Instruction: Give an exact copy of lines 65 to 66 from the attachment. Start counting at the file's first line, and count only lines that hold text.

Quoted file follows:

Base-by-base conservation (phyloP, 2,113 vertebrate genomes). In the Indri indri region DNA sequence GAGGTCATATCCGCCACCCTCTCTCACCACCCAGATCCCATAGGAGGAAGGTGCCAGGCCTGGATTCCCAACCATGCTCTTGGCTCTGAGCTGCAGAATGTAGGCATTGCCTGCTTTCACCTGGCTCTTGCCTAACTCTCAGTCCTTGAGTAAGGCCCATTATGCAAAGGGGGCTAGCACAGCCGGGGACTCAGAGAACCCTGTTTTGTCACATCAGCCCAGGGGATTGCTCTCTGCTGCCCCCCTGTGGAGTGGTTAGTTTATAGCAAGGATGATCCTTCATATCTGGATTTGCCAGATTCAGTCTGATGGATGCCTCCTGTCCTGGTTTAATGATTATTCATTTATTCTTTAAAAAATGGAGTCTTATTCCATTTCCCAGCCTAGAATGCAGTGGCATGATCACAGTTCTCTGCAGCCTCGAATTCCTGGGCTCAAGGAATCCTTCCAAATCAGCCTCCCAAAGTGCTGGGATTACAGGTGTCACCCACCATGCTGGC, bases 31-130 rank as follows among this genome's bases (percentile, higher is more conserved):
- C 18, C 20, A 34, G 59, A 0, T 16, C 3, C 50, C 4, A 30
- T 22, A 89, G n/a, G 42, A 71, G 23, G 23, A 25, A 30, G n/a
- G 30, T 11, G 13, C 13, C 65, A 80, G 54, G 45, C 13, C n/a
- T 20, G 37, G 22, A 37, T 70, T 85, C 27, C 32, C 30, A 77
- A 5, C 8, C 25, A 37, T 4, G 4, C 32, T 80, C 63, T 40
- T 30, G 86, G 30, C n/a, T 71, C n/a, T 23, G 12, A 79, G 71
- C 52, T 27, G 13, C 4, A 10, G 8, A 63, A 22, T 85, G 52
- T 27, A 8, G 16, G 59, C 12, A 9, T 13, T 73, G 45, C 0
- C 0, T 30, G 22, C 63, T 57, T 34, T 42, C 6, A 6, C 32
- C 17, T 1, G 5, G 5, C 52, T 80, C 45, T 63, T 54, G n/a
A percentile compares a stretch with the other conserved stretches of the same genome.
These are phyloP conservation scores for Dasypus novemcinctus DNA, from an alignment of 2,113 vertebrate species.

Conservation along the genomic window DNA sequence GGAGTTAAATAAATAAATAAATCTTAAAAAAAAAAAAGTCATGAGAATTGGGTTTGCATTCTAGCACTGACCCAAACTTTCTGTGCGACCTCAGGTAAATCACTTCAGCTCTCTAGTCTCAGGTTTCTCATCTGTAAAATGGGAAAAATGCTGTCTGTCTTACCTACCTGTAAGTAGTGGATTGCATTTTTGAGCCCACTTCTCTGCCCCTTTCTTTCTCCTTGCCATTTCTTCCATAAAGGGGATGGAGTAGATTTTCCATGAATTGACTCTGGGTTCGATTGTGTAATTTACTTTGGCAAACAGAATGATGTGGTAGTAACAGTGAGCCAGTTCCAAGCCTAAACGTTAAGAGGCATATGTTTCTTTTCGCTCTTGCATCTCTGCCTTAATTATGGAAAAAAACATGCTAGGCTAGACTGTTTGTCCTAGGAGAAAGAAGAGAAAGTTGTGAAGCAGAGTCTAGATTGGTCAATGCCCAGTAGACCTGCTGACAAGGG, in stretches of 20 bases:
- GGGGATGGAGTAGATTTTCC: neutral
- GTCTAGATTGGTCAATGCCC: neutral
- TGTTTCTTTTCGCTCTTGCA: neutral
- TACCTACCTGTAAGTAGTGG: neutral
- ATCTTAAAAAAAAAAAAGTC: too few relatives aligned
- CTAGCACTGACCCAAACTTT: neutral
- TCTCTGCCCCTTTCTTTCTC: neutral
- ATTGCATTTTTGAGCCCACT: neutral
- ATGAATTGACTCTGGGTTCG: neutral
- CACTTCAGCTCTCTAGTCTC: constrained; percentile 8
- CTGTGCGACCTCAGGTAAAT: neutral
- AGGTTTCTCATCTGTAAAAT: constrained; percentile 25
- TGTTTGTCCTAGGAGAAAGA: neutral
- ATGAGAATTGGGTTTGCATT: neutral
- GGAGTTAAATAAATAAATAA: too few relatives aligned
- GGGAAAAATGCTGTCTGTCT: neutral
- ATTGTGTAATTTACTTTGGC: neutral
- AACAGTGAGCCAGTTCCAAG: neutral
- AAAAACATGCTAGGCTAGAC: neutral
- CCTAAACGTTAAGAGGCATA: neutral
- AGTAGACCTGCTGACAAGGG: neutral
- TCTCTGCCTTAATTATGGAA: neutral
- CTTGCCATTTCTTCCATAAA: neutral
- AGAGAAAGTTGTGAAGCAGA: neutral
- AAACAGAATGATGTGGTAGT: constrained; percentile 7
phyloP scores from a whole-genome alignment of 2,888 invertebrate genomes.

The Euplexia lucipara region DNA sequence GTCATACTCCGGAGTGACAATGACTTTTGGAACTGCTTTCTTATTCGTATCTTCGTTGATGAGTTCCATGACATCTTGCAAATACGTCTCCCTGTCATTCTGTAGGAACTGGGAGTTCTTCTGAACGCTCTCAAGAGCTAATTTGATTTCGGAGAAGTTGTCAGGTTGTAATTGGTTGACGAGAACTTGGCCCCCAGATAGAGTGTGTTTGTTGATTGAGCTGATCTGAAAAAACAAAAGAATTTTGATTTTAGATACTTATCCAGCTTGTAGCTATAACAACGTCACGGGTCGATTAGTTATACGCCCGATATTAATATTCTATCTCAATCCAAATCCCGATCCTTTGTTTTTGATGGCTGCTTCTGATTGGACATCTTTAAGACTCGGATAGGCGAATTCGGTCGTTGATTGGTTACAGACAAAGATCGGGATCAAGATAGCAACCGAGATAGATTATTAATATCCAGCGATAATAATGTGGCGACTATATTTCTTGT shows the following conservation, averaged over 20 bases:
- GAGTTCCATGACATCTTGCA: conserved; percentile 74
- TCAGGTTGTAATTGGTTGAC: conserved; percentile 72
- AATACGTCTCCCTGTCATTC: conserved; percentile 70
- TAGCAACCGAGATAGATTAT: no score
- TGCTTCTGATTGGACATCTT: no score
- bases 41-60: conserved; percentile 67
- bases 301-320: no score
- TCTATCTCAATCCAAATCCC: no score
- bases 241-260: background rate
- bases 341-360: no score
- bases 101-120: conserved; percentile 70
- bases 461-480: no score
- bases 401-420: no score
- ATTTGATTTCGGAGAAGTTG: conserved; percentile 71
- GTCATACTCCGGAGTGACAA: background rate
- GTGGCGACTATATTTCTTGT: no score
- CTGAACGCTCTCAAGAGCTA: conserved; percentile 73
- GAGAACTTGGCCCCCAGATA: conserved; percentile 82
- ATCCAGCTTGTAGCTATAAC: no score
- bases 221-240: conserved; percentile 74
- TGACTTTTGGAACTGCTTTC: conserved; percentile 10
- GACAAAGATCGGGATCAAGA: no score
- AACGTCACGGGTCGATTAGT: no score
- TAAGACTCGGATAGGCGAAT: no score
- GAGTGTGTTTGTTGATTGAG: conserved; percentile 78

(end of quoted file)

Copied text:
- TAAGACTCGGATAGGCGAAT: no score
- GAGTGTGTTTGTTGATTGAG: conserved; percentile 78